E-Newsletter of the Embassy of India, Paramaribo

14


Tagore Bust Installed in Suriname

A 42” Bust of the Nobel Laureate, educator, philosopher, dramatist, choreographer, singer, songwriter, orator and publisher Rabindranath Tagore was unveiled in the lawns of Alpha Max Academy by the First Lady of Suriname Mrs. Ingrid Bouterse-Waldring on June 4th, in presence of the Vice President, other local dignitaries and all the students of the school. Along with Gautam Pal’s wonderfully sculpted figure of Tagore was also unveiled a plaque that bears the inspiring prayer – “Where the Mind is without fear”, the prayer which is daily recited by the teachers and students of the Alpha Max Academy right from its inception in September 1998. Today when India is celebrating the 150th Birth Anniversary of this great son of India, Surinamese are also proud to be a part of it and can boast of being the only one in Caribbean to be a part of celebrations actively. Enamored by the principles of Gurudev Rabindranath Tagore Alpha Max Academy made a request to Government of India via the Embassy of India in Suriname to be donated a bust of Tagore, who was also renowned as an educator, philosopher, dramatist, choreographer, singer, songwriter, orator and publisher following which the bust of Nobel Laureate was sent to Suriname by Indian Council Of Cultural Relations and installed in the grounds of Alpha Max Academy. In fact, it is no coincidence that the AlphaMax Academy has become home in Suriname to the bust of India’s internationally-recognized poet laureate and educator: Rabindranath Tagore has been a largely-unseen towering figure of inspiration at this fledgling institution of learning which ranges from kindergarten to primary to secondary and post-secondary education “Gurudev Rabindranath Tagore is a sacrosanct and significant Teacher [with a capital ‘T’] within the geography of this little school,” said Principal Sean F. Taylor. “As a creative person and educator, his approach and ideas serve as a beacon and lighthouse. He’s a trailblazer for the 21st century. We’ve sought without fanfare and fuss to emulate several of his educational ideals.” When this school was established here in Zorg-en-hoop, Tagorean ideals hovered silently in the background. They did not attempt to replicate the poet’s experiment at Shantiniketan, for the circumstances here and context – like India and elsewhere – are unique. Of importance was the spirit and approach to education and learning. The unveiling of bust was followed by short cultural performance by the visiting Bihu troupe from from India. Another highlight of the program was the poetry of Rabindranath Tagore, presented by students of Alpha Max Academy. These were selections from Tagore, including his “Earth Song,” a poem that is amazingly mimetic of the spirit of life in Suriname.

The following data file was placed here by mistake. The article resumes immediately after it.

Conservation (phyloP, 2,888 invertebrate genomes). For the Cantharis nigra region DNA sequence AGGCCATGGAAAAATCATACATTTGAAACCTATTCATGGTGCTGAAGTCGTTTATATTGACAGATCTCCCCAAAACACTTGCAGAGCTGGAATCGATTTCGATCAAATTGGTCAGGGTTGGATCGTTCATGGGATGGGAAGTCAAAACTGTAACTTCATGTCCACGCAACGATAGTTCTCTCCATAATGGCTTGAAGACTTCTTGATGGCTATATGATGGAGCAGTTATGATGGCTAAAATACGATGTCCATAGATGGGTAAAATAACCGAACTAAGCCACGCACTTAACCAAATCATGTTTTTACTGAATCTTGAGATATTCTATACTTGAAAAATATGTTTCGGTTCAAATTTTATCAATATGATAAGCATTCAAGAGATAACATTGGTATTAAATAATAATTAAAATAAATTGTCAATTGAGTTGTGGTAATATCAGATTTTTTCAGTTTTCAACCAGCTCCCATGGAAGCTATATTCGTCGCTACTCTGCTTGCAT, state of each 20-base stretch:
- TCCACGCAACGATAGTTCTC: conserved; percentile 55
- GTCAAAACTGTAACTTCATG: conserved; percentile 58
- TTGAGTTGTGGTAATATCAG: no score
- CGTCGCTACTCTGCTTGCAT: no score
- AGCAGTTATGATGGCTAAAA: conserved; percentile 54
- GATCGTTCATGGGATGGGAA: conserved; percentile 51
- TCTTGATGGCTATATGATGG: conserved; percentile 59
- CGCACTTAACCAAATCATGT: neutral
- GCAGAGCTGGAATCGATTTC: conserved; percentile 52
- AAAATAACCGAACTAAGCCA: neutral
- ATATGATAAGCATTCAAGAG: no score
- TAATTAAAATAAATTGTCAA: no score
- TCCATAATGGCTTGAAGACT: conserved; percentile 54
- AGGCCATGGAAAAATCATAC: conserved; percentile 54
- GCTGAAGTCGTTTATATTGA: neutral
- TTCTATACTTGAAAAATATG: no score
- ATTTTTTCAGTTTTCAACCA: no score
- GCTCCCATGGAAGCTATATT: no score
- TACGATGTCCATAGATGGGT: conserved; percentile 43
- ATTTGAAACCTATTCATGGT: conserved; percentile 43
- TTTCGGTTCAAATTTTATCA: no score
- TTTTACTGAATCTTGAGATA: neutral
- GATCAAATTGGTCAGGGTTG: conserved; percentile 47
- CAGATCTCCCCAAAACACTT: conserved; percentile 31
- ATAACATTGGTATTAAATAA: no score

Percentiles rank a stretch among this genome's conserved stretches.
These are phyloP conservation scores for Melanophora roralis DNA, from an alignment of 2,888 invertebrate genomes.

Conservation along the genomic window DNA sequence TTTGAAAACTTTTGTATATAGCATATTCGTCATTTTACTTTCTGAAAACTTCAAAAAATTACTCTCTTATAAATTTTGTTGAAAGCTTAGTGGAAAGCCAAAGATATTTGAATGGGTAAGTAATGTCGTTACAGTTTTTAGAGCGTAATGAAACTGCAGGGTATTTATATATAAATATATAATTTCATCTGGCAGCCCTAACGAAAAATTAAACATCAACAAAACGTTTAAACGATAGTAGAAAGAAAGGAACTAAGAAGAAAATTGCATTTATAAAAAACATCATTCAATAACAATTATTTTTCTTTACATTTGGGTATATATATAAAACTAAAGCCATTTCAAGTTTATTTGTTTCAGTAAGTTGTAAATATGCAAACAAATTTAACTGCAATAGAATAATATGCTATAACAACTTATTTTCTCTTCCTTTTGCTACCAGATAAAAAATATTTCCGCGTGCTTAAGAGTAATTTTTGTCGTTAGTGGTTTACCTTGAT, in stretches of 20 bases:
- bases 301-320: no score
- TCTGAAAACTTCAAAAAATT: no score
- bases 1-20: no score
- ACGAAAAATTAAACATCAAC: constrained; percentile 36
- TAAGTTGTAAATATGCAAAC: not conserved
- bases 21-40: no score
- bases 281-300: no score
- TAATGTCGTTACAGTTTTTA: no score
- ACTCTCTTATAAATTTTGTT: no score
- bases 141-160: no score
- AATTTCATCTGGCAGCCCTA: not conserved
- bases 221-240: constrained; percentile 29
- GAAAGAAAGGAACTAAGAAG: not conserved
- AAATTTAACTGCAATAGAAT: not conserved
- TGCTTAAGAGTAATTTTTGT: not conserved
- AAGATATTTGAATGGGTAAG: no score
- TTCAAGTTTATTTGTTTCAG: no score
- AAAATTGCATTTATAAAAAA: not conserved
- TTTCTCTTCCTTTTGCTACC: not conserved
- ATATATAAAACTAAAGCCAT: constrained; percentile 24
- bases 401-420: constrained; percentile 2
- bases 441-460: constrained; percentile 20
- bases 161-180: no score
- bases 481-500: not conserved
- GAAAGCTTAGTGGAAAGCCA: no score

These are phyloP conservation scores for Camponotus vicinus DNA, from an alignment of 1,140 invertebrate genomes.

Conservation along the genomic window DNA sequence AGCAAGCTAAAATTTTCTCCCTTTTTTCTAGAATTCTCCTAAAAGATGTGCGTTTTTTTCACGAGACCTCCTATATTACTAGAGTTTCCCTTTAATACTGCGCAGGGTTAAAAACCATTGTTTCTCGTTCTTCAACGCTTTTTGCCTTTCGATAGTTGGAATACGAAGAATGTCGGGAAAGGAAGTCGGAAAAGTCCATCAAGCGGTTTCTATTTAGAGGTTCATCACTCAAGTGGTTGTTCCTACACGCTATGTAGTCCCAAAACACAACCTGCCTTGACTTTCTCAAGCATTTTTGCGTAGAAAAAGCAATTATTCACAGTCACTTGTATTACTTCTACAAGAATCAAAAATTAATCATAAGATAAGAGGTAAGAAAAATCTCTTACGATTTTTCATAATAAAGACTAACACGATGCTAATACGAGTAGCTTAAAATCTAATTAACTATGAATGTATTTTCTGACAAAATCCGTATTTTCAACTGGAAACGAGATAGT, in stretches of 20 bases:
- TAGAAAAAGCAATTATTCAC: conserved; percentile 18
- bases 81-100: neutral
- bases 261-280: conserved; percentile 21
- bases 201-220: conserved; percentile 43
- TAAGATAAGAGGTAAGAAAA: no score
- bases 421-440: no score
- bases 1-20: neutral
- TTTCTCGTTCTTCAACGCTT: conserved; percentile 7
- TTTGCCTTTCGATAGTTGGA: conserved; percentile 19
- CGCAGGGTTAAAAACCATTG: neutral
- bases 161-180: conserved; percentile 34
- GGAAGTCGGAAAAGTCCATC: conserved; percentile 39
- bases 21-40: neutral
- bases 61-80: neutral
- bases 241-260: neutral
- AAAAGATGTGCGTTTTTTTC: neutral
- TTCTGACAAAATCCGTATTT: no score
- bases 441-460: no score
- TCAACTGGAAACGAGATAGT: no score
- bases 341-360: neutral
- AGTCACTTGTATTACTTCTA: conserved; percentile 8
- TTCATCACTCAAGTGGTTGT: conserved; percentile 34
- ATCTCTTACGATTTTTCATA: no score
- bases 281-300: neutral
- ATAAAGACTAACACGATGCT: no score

. E-Newsletter of the Embassy of India, Paramaribo

15


TRADE ENQUIRIES List of Commercial Inquiries Received from India, in June 2011

Name of the Company 1.

2.

3.

4.

5.

6.

7.